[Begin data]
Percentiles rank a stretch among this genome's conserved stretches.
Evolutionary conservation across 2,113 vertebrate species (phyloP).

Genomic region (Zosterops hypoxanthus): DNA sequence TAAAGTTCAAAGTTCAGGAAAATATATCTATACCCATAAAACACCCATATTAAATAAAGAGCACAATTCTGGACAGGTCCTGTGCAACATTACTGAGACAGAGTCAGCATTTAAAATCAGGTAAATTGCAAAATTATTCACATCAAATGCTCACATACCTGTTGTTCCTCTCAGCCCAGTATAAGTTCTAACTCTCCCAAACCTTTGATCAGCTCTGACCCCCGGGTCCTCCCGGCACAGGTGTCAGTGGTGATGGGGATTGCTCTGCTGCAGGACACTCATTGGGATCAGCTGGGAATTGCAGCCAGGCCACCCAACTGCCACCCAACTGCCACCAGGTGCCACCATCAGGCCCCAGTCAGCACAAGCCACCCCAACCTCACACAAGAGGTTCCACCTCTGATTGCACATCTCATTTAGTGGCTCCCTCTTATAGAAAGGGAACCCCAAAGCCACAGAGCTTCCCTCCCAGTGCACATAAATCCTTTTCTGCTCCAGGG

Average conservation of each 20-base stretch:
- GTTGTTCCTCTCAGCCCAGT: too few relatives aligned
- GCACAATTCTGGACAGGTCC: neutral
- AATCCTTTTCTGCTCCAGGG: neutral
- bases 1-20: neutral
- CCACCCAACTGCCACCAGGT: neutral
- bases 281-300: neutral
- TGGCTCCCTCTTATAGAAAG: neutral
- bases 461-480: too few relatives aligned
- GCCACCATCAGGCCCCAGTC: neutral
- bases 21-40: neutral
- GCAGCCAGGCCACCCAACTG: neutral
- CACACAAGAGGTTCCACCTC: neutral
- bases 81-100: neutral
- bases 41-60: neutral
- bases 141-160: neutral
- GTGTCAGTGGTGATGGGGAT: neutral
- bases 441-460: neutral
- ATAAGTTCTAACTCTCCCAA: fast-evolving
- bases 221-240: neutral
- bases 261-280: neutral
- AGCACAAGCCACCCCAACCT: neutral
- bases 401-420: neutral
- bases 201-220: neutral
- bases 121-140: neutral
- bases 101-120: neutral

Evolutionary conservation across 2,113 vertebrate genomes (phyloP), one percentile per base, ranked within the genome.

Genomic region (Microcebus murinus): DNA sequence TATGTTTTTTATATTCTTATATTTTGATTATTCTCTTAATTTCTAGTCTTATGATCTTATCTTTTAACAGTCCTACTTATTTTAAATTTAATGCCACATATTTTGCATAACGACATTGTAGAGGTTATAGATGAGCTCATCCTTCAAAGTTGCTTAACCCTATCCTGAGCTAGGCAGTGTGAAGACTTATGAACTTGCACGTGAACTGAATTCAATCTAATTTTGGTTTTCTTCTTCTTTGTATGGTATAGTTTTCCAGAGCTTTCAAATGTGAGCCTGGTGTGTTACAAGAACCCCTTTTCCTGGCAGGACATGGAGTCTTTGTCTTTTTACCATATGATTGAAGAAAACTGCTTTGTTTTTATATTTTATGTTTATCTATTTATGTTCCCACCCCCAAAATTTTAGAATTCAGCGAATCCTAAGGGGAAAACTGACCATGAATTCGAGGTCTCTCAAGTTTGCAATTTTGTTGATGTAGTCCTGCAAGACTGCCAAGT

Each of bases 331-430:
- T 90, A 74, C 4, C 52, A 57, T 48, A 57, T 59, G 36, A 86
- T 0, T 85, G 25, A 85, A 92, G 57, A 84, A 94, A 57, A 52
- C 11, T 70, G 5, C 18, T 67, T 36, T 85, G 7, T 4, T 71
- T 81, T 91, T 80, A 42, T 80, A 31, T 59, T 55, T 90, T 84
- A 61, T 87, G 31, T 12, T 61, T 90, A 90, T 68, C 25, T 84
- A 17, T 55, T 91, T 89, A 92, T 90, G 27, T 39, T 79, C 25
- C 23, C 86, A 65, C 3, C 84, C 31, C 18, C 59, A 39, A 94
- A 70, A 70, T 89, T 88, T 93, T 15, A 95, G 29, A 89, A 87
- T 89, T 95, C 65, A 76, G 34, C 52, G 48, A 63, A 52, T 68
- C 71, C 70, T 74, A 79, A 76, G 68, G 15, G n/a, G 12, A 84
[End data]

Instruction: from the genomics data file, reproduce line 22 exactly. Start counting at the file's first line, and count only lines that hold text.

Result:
- ATAAGTTCTAACTCTCCCAA: fast-evolving